Project Costing, Risk Evaluation, and Quality Control
Managing Human Resource Projects – HRM 517
August 21, 2009
A strategic focus for the firm is to have employees that are well trained, ready to solve problems, and attend to customer needs. The Human Resource department has been tasked to estimate the project cost and evaluate the project risk, as well as, design a plan to monitor the project quality for the project that will address the training needs of the employees. Today we will focus on project costing, risk evaluation and quality control for a Project Plan for Blackboard Software Implementation.
1. Cost estimating methods most appropriate for use in estimating training project cost
In the Blackboard training the team had to decide on the appropriate cost estimate method to use for project completion. The team discussed several cost methods such as analogous estimating, parametric estimating, and bottom-up estimating when trying to make the right cost selection for the training project.
First, the team discussed Bottom-up estimating which allows the user to obtain a more refined estimate of a particular component of the work. Individual estimates are developed to see what specifically is needed to meet the requirements of each of the smaller areas of the work. The estimate becomes much more accurate since it allows for careful consideration of the small areas of the project. Eventually in Bottom-Up estimating all considered estimates is combined making then one large estimate that would not consider all the individual components of the training project. The team decided not to use bottom-up estimating because it was felt that it was too time consuming and the overall effort for trying to consider an appropriate cost may grow with each planning phase and we just did not want that type of estimating.
Second, the team discussed Parametric estimating which is an estimate that utilizes the statistical relationship that is between a series of historical data and other variables. Variables that could be used in parametric estimating could be square footage; the number of lines in a code of software; and any other similar variable. Normally you may find this on the Work breakdown structure as another level of detail in a graphic. The Parametric estimating method gives a higher level of accuracy depending on how sophisticated the original data was entered. The team decided not to use parametric estimating because the accuracy of the cost would only be an assumption.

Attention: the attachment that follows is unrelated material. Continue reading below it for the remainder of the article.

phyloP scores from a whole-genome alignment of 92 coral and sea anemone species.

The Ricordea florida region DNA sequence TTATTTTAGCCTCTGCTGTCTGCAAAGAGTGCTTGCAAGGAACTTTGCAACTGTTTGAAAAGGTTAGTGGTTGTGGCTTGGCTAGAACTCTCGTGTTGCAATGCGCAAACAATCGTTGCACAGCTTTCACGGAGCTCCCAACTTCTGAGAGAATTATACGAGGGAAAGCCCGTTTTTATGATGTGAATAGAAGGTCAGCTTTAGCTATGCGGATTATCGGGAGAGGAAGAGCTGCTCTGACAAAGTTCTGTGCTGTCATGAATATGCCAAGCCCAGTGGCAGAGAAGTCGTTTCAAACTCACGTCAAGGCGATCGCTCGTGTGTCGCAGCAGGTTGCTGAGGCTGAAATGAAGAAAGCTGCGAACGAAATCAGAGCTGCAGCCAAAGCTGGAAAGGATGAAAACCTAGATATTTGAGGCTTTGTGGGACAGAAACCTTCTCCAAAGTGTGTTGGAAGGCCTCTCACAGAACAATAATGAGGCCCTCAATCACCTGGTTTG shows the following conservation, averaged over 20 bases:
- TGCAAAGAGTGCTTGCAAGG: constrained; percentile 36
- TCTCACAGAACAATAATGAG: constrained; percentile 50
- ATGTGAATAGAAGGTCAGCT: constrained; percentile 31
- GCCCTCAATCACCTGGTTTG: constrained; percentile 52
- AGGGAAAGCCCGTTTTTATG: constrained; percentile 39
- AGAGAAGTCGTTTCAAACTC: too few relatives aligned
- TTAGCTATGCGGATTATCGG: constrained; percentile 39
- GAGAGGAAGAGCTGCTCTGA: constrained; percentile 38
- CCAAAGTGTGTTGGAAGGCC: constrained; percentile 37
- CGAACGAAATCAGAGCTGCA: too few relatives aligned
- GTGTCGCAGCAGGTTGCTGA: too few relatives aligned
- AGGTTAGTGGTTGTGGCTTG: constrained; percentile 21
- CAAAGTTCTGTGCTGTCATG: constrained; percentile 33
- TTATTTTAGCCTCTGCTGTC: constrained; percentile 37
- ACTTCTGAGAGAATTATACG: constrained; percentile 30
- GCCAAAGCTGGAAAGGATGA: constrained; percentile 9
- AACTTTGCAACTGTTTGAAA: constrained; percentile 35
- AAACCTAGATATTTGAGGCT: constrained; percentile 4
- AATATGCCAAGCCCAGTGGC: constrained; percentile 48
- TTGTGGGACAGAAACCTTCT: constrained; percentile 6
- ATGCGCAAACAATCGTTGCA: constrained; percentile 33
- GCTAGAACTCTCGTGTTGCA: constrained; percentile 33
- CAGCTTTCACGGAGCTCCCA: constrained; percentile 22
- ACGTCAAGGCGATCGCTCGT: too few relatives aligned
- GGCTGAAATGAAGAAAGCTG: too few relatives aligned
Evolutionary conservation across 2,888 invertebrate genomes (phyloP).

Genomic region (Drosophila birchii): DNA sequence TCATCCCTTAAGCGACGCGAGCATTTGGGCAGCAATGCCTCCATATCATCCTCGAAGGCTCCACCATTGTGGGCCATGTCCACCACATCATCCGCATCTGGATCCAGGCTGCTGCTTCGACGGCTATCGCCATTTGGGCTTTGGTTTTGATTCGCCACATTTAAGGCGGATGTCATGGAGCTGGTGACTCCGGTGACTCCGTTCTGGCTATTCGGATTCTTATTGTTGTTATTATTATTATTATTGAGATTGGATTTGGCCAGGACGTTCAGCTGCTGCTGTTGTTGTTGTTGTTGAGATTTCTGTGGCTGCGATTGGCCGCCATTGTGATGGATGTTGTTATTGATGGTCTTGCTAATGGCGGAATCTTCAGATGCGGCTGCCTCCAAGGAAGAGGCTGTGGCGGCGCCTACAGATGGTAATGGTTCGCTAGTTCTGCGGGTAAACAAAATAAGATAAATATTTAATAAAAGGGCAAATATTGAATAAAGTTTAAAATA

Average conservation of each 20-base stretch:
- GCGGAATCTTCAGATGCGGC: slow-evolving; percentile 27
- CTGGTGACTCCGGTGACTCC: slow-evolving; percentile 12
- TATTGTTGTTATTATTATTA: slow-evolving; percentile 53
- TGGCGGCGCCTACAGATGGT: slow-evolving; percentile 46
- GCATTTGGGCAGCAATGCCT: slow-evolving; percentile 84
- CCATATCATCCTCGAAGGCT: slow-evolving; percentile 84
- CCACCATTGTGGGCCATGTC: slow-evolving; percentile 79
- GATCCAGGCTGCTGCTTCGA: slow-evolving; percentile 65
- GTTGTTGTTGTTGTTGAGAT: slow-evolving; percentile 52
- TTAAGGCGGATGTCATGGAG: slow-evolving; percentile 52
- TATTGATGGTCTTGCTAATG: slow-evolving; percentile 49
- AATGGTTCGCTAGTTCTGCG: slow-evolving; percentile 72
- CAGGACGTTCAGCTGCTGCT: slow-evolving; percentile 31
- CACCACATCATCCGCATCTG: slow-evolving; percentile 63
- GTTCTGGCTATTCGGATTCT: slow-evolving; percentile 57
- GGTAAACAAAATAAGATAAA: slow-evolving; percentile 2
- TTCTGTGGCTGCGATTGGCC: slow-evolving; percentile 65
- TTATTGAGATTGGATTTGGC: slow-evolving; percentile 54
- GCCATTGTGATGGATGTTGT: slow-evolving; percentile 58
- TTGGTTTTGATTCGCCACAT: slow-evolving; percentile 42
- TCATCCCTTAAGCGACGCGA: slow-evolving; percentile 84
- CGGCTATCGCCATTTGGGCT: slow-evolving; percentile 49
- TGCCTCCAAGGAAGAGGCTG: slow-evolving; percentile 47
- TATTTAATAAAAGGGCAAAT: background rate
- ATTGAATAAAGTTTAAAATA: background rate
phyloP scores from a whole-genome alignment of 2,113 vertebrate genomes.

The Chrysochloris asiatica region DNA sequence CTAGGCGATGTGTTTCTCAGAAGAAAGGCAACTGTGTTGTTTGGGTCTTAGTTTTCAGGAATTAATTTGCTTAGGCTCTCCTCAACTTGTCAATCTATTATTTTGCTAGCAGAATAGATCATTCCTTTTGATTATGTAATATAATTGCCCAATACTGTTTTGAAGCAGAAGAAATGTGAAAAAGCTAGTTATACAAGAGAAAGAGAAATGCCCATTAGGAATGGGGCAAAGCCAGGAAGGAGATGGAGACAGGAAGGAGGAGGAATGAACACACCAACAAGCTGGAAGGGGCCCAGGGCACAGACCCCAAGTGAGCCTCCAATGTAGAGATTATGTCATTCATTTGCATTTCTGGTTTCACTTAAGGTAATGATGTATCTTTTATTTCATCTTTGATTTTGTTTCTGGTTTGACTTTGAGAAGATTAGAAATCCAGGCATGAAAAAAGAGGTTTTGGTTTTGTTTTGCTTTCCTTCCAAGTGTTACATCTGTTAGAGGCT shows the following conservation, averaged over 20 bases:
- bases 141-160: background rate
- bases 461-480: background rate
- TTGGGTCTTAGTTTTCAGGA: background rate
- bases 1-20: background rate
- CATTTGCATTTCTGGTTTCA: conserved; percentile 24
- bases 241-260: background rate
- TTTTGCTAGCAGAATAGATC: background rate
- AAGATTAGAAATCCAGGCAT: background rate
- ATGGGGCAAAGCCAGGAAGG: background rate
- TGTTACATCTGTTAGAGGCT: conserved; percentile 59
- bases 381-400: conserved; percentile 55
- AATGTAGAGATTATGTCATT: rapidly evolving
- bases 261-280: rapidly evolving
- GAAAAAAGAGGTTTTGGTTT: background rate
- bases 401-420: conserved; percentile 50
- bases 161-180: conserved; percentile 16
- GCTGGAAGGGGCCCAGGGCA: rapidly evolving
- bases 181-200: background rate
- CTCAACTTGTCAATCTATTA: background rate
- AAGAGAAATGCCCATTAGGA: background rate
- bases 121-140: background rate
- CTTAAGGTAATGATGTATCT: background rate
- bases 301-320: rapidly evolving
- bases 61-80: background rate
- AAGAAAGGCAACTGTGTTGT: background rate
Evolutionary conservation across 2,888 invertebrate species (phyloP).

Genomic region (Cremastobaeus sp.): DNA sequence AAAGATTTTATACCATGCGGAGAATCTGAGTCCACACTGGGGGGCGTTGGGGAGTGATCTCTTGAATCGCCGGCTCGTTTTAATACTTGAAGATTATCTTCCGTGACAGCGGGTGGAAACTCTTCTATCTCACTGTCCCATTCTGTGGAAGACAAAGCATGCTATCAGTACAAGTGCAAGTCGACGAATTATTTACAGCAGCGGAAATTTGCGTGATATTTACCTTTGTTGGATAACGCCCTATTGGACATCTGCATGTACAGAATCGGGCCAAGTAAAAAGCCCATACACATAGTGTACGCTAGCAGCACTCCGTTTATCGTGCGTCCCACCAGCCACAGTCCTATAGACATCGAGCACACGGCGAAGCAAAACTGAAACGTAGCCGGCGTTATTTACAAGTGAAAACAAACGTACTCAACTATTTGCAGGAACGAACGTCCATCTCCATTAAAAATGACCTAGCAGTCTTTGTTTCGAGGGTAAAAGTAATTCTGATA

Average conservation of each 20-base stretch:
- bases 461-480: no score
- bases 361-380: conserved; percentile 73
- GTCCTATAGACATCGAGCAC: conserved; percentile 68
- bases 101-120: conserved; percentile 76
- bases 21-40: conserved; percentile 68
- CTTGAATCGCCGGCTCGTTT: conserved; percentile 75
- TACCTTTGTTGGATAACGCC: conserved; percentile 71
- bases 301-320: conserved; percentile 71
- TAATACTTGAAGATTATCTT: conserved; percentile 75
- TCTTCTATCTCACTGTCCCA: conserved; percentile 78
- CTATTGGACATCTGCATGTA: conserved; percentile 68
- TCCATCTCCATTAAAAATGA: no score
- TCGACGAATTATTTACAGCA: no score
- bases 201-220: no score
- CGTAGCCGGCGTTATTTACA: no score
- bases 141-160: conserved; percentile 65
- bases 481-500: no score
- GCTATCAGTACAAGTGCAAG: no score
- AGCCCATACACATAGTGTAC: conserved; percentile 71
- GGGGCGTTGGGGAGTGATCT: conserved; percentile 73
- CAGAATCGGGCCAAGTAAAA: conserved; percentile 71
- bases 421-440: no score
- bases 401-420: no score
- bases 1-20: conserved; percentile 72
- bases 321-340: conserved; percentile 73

Third, the team discussed Analogous estimating which allows you to look at a variety of project parameters and scale measurements. Analogous measures could include project cost, budget, project scope, and how long the project takes until completion. The team compared the similarities of the Blackboard training project to another software training project that had just been completed less than six months prior. The estimating method used on the previous software training project was Analogous and some of the same stakeholders were a part of the Blackboard project as well. Most of the team members are familiar with Analogous estimating and are considered to have expertise in using this method. After careful consideration of the three cost methods discussed, the Blackboard training team elected to use Analogous estimating as the most appropriate use for estimating the training project cost. The Analogous estimating method was chosen because it was familiar to the entire team and no extra time was needed to understand what was to be done to complete the cost estimate of the training. 2. Estimate cost of training with significant elements of cost
As the Blackboard training is progressing it was time for the project team to estimate the cost of this training as it was near final completion. The team considered start up cost to get the project started and recurring cost for each time the training...
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